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MAE PhD Defense – Mark McElory
October 31, 2016 @ 2:00 pm
Title: An enriched shell finite element for progressive damage simulation in composite laminates (Advisor: Dr. Mark Pankow )
Date: October 31, 2016
Time & Location: 2:00 PM EB3 – 3115
A new formulation is presented for an enriched shell finite element capable of progressive damage simulation in composite laminates. The element enrichment is based on a combination of the Floating Node Method to enable discrete representation of damage and a novel damage algorithm featuring the Virtual Crack Closure Technique. The element enrichment enables simulation of a progressive damage process in a composite laminate composed of multiple delaminations and transverse matrix cracks. Compared to alternate existing simulation techniques, use of the enriched shell element is more computationally efficient and demands less time and expertise from the user. The Adaptive Fidelity Shell element was verified and validated in a number of test cases. After the initial verification and validation, a new test method was developed where specimens were loaded using both quasi-static and dynamic loads to generate damage processes in laminate specimens consisting of two to three interacting delaminations. The enriched shell model was used to simulate these tests. Finally, the enriched shell was used in a blind prediction to simulate a realistic low-velocity impact test. The blind prediction was partially successful although some areas for future improvement and research were identified.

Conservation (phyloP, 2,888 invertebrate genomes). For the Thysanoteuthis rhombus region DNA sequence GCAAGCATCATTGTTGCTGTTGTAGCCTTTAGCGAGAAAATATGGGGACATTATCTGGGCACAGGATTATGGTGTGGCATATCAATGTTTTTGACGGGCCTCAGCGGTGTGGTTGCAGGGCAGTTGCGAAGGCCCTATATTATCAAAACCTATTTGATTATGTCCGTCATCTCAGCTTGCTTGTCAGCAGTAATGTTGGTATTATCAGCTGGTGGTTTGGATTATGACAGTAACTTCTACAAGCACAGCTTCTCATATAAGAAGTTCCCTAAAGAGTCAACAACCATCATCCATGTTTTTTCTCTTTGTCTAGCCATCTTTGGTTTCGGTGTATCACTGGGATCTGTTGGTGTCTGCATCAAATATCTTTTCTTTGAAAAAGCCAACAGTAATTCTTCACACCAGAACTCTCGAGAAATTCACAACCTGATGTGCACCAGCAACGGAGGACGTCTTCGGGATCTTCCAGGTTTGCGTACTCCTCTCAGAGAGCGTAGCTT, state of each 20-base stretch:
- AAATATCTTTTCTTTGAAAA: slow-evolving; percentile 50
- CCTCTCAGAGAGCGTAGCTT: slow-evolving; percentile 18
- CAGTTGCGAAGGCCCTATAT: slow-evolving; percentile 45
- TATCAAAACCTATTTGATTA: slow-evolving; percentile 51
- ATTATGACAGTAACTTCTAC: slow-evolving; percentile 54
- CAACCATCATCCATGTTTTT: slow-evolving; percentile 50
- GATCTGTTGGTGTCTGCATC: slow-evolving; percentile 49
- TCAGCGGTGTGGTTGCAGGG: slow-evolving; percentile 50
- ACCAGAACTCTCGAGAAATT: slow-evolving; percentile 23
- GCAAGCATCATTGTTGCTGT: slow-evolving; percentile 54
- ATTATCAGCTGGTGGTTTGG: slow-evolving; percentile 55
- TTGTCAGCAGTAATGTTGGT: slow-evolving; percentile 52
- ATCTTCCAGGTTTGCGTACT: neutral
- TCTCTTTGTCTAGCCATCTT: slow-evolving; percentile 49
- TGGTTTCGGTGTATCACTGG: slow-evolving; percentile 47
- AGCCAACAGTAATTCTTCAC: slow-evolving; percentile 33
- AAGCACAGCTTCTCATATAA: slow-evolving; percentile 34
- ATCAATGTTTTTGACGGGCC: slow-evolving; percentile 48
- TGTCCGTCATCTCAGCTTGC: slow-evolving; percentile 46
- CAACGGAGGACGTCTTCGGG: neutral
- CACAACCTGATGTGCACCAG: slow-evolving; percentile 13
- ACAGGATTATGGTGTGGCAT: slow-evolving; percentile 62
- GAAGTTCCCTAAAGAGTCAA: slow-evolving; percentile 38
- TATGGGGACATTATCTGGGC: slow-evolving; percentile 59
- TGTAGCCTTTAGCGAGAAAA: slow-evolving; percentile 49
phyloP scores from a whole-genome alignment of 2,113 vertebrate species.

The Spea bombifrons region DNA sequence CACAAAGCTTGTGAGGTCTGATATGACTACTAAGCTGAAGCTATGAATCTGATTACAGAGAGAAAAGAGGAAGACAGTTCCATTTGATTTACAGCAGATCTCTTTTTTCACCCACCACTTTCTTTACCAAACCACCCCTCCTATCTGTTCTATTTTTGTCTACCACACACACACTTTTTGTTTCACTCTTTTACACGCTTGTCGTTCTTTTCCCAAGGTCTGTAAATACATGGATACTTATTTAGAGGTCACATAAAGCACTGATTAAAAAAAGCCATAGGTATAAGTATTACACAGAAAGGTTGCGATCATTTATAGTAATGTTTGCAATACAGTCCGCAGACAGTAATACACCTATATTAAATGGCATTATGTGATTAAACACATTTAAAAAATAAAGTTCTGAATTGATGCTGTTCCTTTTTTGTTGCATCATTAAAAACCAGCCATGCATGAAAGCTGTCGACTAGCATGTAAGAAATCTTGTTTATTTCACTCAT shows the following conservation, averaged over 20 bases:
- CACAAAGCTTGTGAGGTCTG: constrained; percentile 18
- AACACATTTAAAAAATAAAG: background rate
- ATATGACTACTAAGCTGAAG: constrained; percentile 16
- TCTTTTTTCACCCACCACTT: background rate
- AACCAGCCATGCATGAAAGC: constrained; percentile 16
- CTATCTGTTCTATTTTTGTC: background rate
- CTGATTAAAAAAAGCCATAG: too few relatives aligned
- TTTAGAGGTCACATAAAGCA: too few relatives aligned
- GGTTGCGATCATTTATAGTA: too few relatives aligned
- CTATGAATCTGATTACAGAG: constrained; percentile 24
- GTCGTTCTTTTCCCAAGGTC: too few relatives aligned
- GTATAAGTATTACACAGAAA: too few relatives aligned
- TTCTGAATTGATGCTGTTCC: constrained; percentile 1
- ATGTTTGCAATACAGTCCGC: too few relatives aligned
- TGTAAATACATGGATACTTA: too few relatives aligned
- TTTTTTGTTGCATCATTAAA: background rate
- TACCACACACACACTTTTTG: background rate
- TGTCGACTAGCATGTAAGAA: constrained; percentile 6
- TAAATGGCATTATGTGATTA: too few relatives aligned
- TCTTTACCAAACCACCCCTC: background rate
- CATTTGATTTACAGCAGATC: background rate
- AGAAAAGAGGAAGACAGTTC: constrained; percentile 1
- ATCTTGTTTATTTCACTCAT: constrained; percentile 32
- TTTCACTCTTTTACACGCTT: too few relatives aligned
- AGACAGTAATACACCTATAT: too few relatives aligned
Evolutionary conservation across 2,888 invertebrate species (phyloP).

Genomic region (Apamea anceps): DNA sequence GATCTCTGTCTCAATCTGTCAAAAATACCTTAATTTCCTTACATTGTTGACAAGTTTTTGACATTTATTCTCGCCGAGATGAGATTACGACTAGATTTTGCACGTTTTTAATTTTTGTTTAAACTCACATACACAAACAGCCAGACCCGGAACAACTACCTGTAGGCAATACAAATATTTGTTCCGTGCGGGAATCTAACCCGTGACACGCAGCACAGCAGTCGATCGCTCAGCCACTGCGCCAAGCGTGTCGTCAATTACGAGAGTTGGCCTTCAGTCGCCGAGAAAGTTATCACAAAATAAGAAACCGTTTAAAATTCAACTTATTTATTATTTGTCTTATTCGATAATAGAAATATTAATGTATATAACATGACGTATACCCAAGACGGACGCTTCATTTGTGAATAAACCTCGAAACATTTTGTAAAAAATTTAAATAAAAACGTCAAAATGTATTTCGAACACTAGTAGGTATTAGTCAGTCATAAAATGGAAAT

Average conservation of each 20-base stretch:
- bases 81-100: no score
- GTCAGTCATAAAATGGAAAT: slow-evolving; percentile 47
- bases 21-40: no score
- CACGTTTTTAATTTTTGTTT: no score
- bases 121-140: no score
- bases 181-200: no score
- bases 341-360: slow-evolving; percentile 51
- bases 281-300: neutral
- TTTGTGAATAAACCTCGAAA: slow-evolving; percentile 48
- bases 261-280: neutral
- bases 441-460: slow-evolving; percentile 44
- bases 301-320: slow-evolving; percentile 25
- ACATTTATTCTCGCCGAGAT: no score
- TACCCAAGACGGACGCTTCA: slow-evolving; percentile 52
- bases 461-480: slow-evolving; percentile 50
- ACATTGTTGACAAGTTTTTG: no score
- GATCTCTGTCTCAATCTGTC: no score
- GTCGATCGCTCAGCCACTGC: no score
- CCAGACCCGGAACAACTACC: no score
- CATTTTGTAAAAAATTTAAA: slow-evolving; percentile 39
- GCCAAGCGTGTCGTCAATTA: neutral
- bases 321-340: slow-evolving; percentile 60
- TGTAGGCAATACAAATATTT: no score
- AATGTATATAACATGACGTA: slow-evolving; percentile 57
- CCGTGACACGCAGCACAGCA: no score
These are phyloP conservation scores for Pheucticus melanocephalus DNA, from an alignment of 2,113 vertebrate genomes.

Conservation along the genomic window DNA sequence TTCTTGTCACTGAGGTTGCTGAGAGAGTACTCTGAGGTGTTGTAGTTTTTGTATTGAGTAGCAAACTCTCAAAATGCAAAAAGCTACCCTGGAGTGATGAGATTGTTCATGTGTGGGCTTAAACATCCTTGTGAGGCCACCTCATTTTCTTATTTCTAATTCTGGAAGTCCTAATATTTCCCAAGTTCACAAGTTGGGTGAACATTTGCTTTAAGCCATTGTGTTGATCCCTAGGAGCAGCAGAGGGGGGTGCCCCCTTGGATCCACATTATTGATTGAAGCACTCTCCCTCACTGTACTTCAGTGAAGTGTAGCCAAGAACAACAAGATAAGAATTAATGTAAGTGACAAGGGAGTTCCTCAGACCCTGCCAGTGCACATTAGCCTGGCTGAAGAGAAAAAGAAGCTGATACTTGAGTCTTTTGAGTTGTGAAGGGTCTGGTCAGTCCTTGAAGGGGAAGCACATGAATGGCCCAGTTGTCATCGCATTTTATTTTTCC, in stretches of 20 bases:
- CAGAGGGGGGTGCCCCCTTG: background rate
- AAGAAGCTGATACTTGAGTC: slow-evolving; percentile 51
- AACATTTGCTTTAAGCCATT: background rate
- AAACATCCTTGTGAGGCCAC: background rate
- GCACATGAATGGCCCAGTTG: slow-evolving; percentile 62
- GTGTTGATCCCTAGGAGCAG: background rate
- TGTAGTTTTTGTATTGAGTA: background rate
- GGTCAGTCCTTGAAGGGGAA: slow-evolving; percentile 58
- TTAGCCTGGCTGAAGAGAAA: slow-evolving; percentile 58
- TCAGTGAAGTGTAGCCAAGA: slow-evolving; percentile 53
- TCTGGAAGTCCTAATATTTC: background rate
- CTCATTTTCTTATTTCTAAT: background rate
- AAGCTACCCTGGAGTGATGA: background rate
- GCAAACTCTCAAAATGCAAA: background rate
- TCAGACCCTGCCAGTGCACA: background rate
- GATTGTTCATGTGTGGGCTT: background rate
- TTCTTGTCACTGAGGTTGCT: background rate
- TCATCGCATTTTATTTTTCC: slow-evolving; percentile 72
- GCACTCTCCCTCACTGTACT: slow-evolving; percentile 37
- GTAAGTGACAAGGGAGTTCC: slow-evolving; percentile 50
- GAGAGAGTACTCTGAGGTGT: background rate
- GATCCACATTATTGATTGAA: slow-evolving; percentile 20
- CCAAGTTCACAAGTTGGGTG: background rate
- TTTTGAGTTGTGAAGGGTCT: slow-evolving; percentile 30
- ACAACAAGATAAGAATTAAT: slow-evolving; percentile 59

Mark (Mack) McElroy was born in Wilmington, Delaware (USA) in 1983. Growing up in rural Vermont, Mack formed an interest in science and engineering, and eventually enrolled at Lehigh University in 2001 where he obtained a B.S. and M.S. in Civil Engineering. After a brief internship at a Civil Engineering firm, Mack used his focus in structures and mechanics to obtain a job at Northrop Grumman Shipbuilding in Newport News, VA (now Huntington-Ingalls Industries). There, he participated in the design of the new Ford class aircraft carrier for the U.S. Navy. When the ship design was complete, Mack left the shipyard and started work at Pratt and Whitney in Hartford, CT where he focused on rotor dynamics simulation in gas turbine engines. Mack’s early career experience led him to realize that he was interested in extending his education and as such returned to school for a PhD in Aerospace Engineering in 2012. Mack currently works at NASA Langley Research Center in Hampton, VA and likes to travel and play music in his spare time.